Rashomon (1950) is a critically acclaimed popular Japanese movie. It is the story of a woman’s rape and the murder of a man told from four different perspectives: The woman, the rapist, the dead man, and a witness to the crime. The four accounts are narrated in flashback and contradict each other in several ways. None of the accounts can be fully true, yet the four characters in the story seem to believe in their own story.

The movie is slow, but engaging. It is interesting to watch four people offer such varied accounts of what is apparently the same event. The business world (and organizational life in general) is full of such multi-perspective stories. A number of scholars have written about business as sense-making, i.e. our recollection of any incident is influenced by how we make sense of it. Consider, the recent Microsoft-Yahoo-Google ‘love triangle’. We all know that Microsoft bid for Yahoo, which Yahoo refused and Google opposed. But what happened behind the scenes, why did Microsoft, Google, and Yahoo behave the way they did, who finally won and who lost are questions whose answers will be different based on who is answering them and what his or her vantage point is.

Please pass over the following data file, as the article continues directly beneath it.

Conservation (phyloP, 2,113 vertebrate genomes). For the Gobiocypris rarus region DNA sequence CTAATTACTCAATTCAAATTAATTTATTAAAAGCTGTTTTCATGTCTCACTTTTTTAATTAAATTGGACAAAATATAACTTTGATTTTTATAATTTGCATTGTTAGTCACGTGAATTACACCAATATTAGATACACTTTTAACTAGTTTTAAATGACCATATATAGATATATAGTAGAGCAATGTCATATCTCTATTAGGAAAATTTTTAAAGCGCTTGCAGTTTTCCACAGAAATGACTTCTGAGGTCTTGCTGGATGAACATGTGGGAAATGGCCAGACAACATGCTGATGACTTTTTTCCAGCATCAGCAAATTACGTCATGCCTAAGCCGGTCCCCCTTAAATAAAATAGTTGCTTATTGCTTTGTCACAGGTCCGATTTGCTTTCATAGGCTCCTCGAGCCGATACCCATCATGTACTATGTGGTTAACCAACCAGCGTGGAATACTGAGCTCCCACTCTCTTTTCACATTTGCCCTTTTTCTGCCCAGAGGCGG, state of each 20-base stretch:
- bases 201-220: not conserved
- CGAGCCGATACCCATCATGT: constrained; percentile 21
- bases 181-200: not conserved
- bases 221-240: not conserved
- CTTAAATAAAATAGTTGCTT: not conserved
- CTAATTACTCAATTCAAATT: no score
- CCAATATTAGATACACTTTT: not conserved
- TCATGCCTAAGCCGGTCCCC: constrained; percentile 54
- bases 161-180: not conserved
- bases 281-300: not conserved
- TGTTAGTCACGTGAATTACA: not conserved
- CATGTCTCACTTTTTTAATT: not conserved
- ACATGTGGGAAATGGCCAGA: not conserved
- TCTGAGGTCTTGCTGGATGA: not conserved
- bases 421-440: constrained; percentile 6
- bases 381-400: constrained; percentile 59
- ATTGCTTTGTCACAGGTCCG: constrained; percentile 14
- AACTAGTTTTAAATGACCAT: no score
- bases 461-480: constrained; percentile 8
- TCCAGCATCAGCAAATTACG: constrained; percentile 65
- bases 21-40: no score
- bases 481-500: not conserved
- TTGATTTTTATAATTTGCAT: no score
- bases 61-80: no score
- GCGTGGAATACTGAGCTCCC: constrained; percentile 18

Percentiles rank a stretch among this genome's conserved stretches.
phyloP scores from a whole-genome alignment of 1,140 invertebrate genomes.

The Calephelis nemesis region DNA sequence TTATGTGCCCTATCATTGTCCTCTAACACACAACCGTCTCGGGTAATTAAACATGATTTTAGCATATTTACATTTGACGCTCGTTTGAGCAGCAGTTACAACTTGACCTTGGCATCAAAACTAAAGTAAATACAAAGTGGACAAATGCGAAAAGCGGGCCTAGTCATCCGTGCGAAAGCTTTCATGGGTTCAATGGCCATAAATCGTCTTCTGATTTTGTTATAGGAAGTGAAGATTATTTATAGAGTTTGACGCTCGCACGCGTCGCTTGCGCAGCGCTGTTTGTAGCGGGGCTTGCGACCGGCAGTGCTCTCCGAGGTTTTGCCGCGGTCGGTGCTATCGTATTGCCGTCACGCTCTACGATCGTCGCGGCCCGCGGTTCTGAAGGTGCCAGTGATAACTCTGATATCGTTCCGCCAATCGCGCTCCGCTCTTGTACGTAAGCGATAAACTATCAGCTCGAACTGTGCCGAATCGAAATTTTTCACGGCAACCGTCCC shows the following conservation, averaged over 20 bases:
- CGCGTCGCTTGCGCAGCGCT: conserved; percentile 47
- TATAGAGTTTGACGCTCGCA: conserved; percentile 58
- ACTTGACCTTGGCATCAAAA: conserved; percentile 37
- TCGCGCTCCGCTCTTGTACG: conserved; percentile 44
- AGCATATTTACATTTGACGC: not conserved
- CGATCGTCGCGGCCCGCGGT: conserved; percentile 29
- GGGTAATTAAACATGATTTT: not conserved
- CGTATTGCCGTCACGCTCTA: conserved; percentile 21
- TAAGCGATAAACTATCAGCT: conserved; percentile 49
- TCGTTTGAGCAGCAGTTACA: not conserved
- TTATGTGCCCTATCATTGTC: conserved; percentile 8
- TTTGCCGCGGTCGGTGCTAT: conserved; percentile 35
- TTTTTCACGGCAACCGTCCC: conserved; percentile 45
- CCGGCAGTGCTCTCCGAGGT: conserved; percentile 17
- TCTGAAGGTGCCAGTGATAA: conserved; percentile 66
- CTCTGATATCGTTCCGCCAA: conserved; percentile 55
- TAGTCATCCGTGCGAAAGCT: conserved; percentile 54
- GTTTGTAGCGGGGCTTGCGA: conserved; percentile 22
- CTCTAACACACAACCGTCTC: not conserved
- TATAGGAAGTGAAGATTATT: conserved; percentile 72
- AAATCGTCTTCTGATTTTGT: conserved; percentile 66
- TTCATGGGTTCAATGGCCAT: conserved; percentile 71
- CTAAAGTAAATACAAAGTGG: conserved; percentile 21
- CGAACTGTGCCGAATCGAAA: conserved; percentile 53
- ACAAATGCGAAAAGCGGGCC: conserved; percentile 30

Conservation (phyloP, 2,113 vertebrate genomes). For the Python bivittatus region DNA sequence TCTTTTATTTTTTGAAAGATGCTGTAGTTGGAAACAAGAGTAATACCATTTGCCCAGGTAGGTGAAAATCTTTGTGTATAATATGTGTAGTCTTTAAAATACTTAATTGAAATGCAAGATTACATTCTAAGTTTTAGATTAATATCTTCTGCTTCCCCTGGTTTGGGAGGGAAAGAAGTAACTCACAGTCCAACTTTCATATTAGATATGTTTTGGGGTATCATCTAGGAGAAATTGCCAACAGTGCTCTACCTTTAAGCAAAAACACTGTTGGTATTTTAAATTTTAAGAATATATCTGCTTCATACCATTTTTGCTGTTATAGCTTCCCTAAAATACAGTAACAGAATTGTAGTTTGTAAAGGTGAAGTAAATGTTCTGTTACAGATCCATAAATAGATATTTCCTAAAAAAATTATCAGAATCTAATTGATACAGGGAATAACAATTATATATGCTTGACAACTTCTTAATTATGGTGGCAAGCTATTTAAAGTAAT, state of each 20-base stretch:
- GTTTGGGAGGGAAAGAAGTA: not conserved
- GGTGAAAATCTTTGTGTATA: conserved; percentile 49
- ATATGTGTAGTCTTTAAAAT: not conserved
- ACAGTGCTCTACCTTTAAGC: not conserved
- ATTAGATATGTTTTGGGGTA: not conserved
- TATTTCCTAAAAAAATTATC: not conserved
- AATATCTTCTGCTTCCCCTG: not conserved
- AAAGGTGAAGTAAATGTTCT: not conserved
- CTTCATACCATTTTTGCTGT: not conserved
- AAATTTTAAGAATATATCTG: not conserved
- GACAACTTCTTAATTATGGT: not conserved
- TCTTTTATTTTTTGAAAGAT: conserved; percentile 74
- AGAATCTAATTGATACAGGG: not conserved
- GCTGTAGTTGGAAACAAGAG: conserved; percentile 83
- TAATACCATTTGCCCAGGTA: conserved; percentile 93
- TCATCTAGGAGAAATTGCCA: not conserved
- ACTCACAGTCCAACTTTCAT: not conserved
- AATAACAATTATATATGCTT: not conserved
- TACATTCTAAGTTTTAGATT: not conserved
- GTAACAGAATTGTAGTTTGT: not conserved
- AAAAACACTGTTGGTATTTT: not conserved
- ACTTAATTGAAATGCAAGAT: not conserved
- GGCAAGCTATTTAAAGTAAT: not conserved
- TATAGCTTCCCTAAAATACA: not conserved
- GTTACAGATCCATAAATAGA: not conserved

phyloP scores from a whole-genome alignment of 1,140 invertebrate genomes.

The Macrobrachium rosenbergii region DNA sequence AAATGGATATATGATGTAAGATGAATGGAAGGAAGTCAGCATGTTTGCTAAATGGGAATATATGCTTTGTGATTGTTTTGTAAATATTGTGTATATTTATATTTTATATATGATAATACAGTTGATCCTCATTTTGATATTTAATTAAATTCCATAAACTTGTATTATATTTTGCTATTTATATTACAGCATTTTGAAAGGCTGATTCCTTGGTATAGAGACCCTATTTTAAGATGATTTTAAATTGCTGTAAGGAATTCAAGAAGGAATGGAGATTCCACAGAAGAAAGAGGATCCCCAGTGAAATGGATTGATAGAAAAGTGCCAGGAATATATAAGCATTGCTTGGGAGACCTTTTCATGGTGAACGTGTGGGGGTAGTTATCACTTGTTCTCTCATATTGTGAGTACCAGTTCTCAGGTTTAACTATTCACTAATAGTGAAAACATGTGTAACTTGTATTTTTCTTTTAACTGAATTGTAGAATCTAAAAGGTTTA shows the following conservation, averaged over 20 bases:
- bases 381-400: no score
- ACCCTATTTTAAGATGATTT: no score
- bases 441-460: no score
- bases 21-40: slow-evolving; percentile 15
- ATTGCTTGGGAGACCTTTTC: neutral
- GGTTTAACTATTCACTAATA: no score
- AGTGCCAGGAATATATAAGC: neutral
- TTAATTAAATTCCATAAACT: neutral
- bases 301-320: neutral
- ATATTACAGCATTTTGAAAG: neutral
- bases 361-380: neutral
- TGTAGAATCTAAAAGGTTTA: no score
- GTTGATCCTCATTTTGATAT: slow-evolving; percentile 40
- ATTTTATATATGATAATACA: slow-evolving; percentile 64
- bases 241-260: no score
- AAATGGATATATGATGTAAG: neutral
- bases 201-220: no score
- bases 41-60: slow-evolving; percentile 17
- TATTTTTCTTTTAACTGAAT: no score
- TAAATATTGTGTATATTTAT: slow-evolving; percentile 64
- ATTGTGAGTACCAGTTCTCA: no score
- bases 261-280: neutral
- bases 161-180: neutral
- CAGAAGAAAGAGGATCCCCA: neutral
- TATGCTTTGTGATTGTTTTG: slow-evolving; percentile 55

In all, a classic movie to talk about sense-making and narratives (Of course, it needs to be remembered that the movie is in Japanese!)    


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